chownah wrote: ↑
Fri Oct 05, 2018 3:37 am
DO can be posited to function whether the world is deterministic or not.
To me, intention strongly implies a non-deterministic world....although we could say that the arising of intention can be determined by previous conditions it does not follow that saying this necessitates that the world be deterministic in that saying that could just be wrong......
If the world is non-deterministic then DO just keeps on happening.....it doesn't really matter for the functioning of DO whether the world is deterministic or not.
Perhaps you are really trying to discuss whether DO is a determinsitic system rather than asking whether DO is the same as the world being deterministic which I think is usually what is meant by "determinism".
I fail to understand how DO would function whether the world is deterministic or not. If you say DO would work regardless if we believe in a deterministic world or not, then i would agree.
Intention is linked to knowledge. Intentional actions are the actions we knowingly perform through thoughts, speech and body. DO claims ignorance
(which has to do with knowledge) to be the root cause of suffering. Determinism claims ignorance of the conditions (or gaps in our knowledge) to be the reason behind the delusion of free will.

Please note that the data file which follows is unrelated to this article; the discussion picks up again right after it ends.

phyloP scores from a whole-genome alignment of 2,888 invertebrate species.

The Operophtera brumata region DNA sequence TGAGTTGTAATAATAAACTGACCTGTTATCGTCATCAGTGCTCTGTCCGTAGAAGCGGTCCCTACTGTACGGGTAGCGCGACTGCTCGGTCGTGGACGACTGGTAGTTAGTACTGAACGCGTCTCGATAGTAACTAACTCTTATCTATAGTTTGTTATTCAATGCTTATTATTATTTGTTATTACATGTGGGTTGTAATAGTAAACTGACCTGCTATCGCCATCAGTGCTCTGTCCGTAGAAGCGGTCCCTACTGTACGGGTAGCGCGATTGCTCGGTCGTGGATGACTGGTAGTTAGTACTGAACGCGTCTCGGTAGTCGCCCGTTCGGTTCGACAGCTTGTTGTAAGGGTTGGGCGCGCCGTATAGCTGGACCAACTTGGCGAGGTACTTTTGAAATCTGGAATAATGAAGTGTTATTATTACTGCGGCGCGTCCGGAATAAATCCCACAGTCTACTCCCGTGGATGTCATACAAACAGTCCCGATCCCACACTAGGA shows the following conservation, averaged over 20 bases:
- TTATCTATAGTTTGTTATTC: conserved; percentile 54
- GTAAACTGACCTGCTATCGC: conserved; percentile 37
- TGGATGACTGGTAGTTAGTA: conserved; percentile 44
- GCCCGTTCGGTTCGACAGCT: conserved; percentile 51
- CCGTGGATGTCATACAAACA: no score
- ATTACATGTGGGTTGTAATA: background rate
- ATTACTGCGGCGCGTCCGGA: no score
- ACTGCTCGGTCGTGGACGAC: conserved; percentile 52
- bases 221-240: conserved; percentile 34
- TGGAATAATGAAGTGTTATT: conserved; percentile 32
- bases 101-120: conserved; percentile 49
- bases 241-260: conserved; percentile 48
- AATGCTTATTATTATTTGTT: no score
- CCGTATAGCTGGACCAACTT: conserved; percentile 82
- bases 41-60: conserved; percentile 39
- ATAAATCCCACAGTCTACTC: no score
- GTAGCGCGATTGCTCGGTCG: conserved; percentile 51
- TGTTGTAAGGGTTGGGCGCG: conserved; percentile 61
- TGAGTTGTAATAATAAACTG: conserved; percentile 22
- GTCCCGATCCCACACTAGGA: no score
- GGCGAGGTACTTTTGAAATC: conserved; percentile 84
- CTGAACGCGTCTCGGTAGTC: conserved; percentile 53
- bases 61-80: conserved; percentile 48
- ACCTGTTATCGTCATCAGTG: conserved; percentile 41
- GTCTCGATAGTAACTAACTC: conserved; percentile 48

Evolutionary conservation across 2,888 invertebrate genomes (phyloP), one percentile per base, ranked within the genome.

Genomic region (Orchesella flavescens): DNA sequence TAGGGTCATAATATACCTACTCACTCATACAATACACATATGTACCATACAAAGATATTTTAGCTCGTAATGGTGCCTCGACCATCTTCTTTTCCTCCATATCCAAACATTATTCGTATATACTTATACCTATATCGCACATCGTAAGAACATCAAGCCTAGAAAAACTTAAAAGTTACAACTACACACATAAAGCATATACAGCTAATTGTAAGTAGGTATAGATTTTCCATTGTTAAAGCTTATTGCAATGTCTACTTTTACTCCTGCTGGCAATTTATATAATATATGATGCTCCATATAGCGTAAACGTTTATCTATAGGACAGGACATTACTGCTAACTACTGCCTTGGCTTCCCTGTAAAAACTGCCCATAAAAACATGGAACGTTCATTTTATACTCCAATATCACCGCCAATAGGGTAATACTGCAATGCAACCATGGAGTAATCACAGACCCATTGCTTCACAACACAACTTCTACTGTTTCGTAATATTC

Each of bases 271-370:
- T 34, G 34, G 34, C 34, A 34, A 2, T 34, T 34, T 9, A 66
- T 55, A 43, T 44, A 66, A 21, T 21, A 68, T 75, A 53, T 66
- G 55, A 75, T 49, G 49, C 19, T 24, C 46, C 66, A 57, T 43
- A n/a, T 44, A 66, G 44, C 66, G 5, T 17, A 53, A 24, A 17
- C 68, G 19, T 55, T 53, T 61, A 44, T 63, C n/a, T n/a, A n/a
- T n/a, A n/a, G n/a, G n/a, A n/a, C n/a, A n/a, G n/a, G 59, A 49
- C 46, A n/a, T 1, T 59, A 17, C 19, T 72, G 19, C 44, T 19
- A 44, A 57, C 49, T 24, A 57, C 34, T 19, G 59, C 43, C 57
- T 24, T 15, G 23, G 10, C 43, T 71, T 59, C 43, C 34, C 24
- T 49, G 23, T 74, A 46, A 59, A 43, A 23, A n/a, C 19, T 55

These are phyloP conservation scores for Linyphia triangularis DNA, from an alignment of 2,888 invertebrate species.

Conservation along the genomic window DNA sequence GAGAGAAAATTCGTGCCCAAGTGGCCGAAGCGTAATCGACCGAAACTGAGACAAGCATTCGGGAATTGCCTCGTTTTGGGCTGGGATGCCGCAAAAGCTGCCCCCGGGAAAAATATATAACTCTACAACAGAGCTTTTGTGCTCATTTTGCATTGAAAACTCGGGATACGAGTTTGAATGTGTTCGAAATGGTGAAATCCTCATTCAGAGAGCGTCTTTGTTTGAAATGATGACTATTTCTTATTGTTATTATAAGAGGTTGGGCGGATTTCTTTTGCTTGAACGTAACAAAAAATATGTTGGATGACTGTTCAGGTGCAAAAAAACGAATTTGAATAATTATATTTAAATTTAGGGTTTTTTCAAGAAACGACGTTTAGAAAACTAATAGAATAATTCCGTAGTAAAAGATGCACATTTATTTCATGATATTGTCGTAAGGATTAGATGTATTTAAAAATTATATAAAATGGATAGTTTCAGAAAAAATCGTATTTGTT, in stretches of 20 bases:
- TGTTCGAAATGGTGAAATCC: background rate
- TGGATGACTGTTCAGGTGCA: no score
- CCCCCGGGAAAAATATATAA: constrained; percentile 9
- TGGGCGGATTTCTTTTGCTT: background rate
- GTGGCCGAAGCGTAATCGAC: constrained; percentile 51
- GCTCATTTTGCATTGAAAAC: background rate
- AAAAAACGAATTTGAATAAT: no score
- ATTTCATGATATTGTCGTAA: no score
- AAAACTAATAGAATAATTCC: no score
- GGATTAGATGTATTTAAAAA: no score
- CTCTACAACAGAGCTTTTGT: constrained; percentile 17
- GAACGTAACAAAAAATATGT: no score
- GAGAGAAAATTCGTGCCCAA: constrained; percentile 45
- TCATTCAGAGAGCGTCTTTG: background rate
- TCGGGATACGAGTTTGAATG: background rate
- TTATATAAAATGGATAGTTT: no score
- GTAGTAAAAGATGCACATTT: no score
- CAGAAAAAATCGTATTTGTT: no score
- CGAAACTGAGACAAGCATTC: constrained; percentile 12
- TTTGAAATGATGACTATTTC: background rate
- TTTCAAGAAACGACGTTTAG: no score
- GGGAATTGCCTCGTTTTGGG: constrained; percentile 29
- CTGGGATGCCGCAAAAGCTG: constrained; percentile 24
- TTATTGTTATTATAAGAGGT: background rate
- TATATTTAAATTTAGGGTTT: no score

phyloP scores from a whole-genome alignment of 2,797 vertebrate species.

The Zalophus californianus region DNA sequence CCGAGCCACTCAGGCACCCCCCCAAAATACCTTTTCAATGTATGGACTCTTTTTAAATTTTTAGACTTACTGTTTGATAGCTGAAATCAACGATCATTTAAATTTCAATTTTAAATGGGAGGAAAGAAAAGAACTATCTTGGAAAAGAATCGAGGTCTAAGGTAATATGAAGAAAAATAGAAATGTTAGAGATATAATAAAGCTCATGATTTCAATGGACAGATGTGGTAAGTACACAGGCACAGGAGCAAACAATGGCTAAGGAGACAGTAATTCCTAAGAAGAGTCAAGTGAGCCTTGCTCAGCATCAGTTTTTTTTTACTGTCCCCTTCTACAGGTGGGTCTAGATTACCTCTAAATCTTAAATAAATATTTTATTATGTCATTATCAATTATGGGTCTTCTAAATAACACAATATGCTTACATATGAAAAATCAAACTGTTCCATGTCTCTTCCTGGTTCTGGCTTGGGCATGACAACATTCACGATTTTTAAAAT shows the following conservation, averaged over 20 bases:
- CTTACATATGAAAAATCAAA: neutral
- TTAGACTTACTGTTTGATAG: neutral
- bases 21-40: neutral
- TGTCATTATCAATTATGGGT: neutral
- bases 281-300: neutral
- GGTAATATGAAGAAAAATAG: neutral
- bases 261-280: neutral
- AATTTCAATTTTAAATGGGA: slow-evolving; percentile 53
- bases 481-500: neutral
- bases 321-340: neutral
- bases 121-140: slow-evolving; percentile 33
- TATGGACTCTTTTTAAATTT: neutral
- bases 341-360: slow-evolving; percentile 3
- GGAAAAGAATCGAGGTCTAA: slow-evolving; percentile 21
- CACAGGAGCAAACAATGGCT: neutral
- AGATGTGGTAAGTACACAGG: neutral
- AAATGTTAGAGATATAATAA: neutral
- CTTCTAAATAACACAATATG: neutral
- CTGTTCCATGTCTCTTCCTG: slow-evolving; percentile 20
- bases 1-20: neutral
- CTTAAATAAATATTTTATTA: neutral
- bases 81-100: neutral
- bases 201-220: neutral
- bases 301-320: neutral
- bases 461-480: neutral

When i read Dr. David.s input on the other thread, i thought the difference between the two is clear, but when i internally began to formulate a clear answer of the difference between the two, i found it not as easy as i thought it would be.
Maybe the meaning (or the focus) of each law is different as you indiccated. Maybe determinism is trying to explain the world in an objective way, while dependent origination is an explanation of a world where suffering is arising. Also according to DO as i understand it, the world is not separate from those who experience it, and while this does not necessarily contradict with determinism, it is not usually emphasized.
Most of worldly teachings (including determinism) seem to be concerned with an objective explanation of the world. Their view of objectivity is by imagining if their theories would work whether they exist or not, and in that sense, their views are mind-independent and therefore accurate and true. On the other hand, DO seem to focus on the role of our subjectivity in shaping the world we live in, a world in which the individual is an integral part of.
And the Blessed One addressed the bhikkhus, saying: "Behold now, bhikkhus, I exhort you: All compounded things are subject to vanish. Strive with earnestness!"
This was the last word of the Tathagata.